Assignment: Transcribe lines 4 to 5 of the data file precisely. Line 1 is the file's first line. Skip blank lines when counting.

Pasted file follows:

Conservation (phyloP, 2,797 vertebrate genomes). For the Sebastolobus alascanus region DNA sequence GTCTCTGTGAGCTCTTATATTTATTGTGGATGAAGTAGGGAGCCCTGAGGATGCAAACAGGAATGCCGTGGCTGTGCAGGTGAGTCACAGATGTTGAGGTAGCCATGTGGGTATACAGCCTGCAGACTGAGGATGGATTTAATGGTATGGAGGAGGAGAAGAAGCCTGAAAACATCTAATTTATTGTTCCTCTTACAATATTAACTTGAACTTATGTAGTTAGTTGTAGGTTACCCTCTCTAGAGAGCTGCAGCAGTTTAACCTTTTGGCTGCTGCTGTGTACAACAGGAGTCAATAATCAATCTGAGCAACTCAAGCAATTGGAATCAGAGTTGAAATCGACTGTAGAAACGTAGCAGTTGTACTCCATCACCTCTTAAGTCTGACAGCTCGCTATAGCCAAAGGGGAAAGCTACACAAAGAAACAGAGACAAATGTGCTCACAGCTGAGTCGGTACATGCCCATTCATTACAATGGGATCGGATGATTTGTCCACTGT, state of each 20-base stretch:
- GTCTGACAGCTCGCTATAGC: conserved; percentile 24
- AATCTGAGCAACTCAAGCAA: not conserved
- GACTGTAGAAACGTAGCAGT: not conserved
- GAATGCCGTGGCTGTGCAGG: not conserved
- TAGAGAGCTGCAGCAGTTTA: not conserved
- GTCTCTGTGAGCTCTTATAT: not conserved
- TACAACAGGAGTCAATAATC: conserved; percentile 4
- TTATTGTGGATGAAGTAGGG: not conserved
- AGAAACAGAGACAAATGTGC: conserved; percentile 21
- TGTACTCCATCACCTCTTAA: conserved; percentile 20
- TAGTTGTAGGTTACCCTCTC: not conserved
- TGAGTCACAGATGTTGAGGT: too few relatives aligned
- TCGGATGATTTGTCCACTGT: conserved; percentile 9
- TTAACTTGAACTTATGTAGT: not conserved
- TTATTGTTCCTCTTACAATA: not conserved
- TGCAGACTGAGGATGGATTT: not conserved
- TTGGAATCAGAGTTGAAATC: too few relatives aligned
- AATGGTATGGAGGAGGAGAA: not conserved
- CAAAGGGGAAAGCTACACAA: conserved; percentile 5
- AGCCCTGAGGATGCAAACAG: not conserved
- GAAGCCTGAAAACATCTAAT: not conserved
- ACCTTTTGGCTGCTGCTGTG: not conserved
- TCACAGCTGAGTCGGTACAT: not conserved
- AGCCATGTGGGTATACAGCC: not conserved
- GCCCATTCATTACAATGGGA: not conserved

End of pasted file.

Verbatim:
- GACTGTAGAAACGTAGCAGT: not conserved
- GAATGCCGTGGCTGTGCAGG: not conserved